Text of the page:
The ‘e-basket’ law will most likely be introduced by autumn or the end of the year, the head of the consumers’ protection association Constantinos Karagiorgis said on Thursday, after businesses and MPs gave an initial bill the thumbs down two days ago.

He added that this goal is possible if parliament will be able to pass it into law in a reasonable timeframe.

Meanwhile, the head of the Pancyprian Consumers Union Loucas Aristodemou called on MPs and supermarkets to discuss the bill openly and with positivity, focusing0 on transparency so that the consumer can have a choice based on their finances.

The bill regulates the recording and monitoring of retail prices of products, the process of collecting and monitoring the retail prices of consumer products by the Consumer Protection Service with the aim of enabling the implementation of a digital tool, which will provide the consumer with price transparency, price comparison, and immediate information on prices and availability of important household products.

Karagiorgis said that there was a first debate in the house commerce committee on the principle of the bill submitted by the government, stressing that the service and the ministry of trade have no intention of changing the philosophy of the legislation submitted to the parliament and an invitation is expected from the parliament to continue discussion.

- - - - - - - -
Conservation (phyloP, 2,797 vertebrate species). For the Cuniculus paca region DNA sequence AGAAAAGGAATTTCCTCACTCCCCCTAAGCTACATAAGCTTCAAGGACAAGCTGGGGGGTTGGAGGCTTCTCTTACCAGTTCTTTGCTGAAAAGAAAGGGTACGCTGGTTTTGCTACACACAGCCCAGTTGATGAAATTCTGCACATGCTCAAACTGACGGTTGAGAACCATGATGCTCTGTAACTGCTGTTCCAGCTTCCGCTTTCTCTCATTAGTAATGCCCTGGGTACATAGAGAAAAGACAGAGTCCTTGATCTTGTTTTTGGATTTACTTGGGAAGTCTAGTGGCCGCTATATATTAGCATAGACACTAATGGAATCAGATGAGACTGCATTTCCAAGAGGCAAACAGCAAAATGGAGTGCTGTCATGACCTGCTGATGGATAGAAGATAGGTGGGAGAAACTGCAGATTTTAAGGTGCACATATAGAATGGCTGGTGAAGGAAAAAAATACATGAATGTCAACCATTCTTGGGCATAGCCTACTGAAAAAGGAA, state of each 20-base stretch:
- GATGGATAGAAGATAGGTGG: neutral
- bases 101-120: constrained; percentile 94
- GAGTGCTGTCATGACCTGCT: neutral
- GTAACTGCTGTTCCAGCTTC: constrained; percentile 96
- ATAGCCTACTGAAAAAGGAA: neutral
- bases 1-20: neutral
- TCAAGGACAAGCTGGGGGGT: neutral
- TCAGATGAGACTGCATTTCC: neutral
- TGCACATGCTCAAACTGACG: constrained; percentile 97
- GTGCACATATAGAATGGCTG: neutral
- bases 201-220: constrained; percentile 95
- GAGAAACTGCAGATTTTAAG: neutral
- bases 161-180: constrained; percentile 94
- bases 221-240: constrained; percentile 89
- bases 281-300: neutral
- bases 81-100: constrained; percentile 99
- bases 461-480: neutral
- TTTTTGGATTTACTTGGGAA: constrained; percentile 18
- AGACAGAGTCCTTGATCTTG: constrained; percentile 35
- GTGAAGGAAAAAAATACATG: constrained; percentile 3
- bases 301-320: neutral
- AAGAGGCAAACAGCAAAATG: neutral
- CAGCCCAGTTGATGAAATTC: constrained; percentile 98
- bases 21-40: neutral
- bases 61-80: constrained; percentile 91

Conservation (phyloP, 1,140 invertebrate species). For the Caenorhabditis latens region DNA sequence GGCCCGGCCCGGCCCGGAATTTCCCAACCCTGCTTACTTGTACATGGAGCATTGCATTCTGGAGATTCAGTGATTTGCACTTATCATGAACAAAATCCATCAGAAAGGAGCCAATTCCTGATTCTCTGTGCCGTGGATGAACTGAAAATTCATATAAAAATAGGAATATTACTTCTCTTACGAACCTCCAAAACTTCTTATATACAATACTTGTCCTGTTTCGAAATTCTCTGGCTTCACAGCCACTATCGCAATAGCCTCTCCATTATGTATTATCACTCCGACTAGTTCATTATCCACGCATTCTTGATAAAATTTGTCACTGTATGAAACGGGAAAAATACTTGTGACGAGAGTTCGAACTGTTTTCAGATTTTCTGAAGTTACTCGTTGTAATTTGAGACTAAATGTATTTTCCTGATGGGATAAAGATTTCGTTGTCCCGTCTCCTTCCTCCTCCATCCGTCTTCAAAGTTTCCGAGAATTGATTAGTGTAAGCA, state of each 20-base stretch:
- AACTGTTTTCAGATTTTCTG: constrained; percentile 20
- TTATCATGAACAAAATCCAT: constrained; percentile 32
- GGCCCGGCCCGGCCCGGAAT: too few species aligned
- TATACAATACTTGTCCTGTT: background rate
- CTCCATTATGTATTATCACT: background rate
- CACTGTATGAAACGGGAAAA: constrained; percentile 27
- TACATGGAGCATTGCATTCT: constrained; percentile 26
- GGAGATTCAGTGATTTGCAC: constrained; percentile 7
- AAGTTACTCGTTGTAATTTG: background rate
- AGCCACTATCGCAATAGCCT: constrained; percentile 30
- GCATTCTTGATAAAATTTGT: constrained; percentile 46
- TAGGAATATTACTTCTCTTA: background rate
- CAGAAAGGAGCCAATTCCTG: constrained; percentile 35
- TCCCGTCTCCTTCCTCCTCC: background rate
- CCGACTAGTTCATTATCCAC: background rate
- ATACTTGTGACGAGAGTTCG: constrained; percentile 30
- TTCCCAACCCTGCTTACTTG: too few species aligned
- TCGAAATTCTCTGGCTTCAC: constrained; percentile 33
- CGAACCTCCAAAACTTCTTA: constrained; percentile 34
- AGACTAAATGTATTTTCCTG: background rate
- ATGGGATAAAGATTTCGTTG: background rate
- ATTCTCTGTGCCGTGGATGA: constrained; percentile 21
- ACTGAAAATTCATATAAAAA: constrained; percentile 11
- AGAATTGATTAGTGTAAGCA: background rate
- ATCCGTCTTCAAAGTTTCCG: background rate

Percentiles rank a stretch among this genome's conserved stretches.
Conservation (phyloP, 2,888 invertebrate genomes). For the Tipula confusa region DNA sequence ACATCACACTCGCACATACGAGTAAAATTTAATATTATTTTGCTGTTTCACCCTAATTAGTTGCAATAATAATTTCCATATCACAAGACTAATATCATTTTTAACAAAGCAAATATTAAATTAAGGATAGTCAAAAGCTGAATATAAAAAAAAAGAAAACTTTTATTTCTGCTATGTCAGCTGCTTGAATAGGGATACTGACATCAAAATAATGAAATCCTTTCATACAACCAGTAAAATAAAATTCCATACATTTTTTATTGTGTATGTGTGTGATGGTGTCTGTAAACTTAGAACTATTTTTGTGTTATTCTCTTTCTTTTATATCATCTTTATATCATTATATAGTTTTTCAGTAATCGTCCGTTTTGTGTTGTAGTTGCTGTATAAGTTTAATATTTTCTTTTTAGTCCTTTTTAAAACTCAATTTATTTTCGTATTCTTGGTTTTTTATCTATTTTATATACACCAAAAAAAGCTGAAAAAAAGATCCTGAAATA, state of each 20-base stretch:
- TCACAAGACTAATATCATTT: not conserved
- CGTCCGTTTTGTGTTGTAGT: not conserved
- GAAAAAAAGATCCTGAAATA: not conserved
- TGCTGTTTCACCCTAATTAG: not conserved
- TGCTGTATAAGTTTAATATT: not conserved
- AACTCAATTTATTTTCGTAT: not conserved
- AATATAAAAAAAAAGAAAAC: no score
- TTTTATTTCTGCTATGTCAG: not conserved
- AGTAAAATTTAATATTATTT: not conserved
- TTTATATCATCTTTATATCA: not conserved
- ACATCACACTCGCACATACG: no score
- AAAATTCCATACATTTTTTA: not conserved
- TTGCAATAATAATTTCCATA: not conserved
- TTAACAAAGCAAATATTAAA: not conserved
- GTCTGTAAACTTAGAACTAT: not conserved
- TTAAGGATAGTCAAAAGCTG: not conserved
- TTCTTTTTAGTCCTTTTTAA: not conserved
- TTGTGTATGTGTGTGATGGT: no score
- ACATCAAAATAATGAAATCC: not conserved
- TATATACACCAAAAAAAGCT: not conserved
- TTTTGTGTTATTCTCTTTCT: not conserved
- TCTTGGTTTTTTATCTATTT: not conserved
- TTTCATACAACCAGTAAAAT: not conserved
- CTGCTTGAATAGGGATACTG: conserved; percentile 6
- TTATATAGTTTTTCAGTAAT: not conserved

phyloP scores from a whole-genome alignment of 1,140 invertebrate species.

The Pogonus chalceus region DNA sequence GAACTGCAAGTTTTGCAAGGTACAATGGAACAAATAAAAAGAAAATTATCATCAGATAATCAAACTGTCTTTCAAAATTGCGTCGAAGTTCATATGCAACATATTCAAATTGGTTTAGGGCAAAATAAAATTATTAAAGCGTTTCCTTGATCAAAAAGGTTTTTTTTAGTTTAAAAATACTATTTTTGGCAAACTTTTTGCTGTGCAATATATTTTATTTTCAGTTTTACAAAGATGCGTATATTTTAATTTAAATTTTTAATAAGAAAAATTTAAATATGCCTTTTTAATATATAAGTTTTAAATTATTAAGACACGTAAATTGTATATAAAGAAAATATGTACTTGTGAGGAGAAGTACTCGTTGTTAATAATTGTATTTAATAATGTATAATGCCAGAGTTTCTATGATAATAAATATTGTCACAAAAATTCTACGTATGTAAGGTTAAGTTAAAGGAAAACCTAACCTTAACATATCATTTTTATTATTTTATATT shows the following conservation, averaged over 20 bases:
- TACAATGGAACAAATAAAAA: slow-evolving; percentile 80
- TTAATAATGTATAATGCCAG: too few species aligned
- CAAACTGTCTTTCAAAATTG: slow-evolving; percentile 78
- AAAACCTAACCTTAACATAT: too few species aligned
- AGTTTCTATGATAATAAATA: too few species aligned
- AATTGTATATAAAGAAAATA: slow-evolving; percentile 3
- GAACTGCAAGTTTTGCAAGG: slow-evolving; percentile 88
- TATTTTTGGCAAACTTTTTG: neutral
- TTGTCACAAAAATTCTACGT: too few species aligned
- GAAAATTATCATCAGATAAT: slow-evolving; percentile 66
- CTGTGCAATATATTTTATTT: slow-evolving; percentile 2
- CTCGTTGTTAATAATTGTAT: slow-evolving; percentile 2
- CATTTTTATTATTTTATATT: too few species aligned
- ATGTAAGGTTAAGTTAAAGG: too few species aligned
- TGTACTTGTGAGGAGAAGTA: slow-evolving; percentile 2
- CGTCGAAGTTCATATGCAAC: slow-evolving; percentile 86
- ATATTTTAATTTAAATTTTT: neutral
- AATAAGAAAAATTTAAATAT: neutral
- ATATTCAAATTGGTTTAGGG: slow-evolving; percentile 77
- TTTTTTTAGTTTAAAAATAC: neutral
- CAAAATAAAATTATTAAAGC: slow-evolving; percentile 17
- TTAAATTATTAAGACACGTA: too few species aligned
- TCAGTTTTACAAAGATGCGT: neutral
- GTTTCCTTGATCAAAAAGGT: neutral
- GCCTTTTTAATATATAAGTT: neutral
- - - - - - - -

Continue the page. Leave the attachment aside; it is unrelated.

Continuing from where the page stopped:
He added: “If any clarifications are needed, we can provide them, either during the discussion of the bill, or in a private meeting, but the philosophy of the proposed law is very simple.”

Commenting further, he said that the most important provision of the bill creates the obligation for companies to send their data daily, noting that issues such as product codes and other issues that arise will be regulated during construction of the online platform.

He added that it is important that similar and not dissimilar products are compared, expressing the belief that “this is a tool that will provide transparency, it has value, and we insist that it should go forward.”

Meanwhile, commenting on the discussion in parliament further, Aristodemou said that during the last debate at the house committee, the impression was created that neither Disy nor Akel want the bill passed into law.

According to him, Disy seems to be in favour of the supermarkets’ position, which is that each supermarket creates its own basket.

For Akel, he said that their disagreement seems to lie in the fact that the small shopkeepers’ union, Povek, was not invited to the public consultation.

He added that the two similar bills submitted to parliament, one by the previous government and the second by the present government are identical and their difference is that the previous one provided for 1,250 -1,500 products and was called the household basket and the new one provides for 500-600 products, which will be widdled down to 300 products.

He said that there were also reactions to the previous bill for this and during the previous administration despite its submission to parliament, after the first debate it disappeared.

Regarding the new bill, he said that during the first discussion on the matter in the house committee, which took place in the presence of the Minister of Trade, the supermarkets raised an issue regarding the provision for the €8 million turnover , which was deemed an excessive amount for supermarkets and thus in the new text of the bill submitted to the parliament, the amount was reduced to €2 million turnover.